These sounds are detected, analyzed, followed by a series of hydrophones, more or less specialized in terms of their frequency of collection, on the same hull of the submarine or a towed linear antenna (a ” flute “) of very low frequency listening (ETBF) (tens to hundreds of Hz). These devices can detect a presence at distances exceeding one hundred kilometers.

The display of most passive sonars are traditionally in the form of a “waterfall” two-dimensional, with the x-axis direction (the azimuth) of the sound and orderly time (or frequency analysis spectral). Some displays use colors. The most recent use a representation based on that of radar.

Passive sonar measuring a direction, the distance is obtained by calculating the kinematic and on the buzzer and the submarine. In the event of detection of sonar emissions, the distance may also be determined by the time intervals between successive echoes due to reflection on the bottom and the surface.

For listening, the submarine has a great advantage over his opponent surface: it is not disturbed by the sound of waves or (low speed) its own noise, which allows him to exploit specific properties of sound propagation in the sea Also, the oceanography military studied water bodies, their temperatures and salinity, currents and eddies, in order to determine the conditions favorable to the detection diving and prone areas at the discretion of submarines.

Aircraft maritime patrol helicopters and anti-submarine warfare also use passive sonar as dropped sonobuoys and the signals are transmitted by radio waves and received and analyzed by the aircraft or relayed to a center ground.

Identifications noisemakers

Specialized staff is trained to listen (colloquially called “the golden ears”), a large practice and a lot of training enable them to recognize the type of ship, or to identify individually, calculate its speed and detect its route changes. Passive sonar also use very large sound databases and computer analyzes the frequency spectrum of the noise source to identify it. However, the performance of the human ear is still superior in many cases to that of the computer, and both ways are complementary.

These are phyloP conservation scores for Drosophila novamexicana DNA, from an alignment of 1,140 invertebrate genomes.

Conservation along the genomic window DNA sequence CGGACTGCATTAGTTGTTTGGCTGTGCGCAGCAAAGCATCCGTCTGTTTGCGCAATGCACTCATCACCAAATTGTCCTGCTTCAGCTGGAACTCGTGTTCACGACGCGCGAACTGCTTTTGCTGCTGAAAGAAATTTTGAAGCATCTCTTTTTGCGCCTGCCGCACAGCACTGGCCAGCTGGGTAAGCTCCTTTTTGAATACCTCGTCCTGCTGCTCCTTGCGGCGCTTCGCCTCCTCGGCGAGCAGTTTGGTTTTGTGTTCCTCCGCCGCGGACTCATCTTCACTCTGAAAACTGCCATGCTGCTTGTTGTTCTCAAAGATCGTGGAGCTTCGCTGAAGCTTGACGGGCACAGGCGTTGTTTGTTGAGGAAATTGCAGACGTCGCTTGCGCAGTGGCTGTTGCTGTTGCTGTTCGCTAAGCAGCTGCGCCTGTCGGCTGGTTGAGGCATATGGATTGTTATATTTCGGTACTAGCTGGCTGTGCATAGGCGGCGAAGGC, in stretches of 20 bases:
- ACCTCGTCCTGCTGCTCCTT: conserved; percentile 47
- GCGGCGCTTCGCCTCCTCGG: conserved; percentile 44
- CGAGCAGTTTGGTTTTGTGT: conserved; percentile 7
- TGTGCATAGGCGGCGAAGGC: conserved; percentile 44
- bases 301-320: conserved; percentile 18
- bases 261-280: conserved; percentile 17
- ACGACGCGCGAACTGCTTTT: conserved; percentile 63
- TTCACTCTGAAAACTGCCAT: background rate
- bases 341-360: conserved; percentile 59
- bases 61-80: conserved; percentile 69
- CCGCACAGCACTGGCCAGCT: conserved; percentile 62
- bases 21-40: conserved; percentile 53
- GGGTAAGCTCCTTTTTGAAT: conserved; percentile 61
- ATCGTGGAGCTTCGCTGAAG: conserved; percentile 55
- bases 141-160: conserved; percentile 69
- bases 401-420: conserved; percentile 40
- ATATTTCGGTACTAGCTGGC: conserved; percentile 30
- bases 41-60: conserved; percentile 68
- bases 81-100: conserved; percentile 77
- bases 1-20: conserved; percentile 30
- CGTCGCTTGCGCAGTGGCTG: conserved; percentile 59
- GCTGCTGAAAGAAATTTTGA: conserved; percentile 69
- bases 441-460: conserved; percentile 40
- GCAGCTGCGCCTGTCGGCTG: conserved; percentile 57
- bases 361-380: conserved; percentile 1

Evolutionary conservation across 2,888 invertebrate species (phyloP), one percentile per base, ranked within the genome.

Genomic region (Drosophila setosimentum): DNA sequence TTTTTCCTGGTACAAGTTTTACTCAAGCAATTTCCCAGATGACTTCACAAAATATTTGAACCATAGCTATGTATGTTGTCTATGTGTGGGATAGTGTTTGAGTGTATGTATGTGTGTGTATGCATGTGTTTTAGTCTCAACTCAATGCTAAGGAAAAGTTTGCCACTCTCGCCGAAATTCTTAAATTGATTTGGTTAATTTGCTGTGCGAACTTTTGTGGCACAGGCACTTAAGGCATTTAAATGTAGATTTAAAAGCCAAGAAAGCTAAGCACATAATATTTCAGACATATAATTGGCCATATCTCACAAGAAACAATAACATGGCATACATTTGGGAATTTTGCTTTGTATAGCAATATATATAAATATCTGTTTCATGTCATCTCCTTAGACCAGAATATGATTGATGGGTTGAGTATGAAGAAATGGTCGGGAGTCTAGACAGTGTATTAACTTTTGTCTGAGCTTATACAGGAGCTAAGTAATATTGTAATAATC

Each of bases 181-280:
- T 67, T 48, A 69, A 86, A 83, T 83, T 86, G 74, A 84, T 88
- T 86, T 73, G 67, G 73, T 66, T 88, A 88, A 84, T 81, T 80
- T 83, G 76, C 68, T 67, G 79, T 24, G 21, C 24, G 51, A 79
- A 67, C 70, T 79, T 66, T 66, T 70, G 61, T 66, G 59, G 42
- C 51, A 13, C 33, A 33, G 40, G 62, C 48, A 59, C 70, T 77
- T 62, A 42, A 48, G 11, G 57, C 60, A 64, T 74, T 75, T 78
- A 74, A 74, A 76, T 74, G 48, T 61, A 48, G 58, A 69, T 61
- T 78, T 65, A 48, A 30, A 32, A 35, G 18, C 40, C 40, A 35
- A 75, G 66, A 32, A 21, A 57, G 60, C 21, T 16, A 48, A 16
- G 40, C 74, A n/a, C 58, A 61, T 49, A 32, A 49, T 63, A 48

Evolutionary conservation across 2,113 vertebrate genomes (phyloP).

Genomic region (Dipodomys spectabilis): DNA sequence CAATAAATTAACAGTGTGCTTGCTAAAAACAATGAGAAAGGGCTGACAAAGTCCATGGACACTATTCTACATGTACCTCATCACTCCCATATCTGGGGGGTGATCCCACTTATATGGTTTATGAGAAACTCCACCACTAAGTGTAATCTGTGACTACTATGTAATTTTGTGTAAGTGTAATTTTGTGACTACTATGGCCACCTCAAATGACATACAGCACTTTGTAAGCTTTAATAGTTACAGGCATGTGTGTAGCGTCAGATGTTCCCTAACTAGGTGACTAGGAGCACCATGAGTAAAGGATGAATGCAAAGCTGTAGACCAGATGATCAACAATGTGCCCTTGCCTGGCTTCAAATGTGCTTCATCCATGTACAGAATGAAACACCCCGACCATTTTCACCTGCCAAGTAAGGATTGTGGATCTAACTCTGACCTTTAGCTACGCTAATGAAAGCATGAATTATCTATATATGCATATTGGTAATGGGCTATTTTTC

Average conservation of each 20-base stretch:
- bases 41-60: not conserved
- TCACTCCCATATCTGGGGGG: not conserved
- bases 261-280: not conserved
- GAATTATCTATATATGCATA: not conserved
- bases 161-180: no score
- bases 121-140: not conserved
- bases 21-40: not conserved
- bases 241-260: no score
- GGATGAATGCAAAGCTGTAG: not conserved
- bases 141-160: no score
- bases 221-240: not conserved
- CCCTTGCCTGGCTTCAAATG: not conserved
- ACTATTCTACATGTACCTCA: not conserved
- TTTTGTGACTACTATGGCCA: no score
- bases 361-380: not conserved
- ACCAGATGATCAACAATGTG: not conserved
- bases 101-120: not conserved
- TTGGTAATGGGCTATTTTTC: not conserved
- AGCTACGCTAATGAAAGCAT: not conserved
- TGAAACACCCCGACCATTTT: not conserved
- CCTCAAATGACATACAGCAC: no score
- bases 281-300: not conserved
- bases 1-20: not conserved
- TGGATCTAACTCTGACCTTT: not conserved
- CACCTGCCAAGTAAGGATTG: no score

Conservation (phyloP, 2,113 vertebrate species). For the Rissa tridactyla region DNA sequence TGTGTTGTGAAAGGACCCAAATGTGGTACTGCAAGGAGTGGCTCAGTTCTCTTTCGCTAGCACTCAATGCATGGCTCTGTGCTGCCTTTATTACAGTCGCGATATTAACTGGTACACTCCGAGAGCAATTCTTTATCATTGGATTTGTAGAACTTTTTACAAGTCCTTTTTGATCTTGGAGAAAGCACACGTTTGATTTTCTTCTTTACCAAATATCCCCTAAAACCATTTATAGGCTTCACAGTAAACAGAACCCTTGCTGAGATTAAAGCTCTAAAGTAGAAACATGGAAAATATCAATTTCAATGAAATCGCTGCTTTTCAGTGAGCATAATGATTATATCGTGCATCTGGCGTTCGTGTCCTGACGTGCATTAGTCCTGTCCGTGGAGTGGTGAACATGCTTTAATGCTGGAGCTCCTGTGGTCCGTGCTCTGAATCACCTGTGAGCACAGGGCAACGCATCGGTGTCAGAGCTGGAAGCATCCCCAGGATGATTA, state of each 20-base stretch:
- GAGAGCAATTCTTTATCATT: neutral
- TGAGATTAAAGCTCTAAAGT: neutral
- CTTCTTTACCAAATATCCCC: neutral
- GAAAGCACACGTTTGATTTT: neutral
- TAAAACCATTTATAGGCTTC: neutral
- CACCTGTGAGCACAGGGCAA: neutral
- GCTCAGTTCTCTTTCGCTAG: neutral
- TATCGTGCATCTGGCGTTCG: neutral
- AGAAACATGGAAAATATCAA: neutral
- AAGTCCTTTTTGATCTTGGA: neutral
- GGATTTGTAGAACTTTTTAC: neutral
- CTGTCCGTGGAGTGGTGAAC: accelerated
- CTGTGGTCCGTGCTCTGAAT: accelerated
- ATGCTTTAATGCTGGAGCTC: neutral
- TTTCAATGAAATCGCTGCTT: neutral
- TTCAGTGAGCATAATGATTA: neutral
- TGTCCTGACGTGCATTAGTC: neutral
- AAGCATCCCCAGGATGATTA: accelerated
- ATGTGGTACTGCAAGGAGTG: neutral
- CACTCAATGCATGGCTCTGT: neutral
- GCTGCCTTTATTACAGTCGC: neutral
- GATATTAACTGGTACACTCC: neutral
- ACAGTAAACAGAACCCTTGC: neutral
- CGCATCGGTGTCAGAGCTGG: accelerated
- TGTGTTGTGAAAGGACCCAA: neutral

Noise

Passive sonars are usually very limited because of the sounds that are emitted into the building itself. For this reason, surface ships can not use that as towed linear antenna (it is thus decoupled from the shell).

By design, the submarines are quiet, and auxiliary engines are connected to the chassis (“suspended”) through pads (generally elastomeric), dissipating vibration (noise) in the form of heat. Submarines are subject to special care to avoid any vibration by choosing inherently very quiet, by hydrodynamic forms neat equipment, avoiding the generation of intrusive disruptions in water and discrete thrusters. The propellers are subject to careful design to reduce noise emissions, including those related to the phenomenon of cavitation (formation of bubbles on the propeller blades during their rapid rotation in low immersion). External acoustic coating is often arranged on the outer shell to absorb sound (called masking material) and / or decrease the echo of a pulse of an opposing sonar (called anechoic coating).

Sonar data exchange developed in a navy

Data generated from active sonar and liabilities are translated at the combat system or mission platforms, by creating objects following tactics:

Underwater tracks

Contacts lost

the Datums

benchmarks ASW

points “reference buoys”

the position of sonar buoys with their course and speed of drift

the round detections

the presence area of submarine AMI , Zone NOTACK.

These data are exchanged within the naval force by tactical data links, the link 11, link 16 and link 22.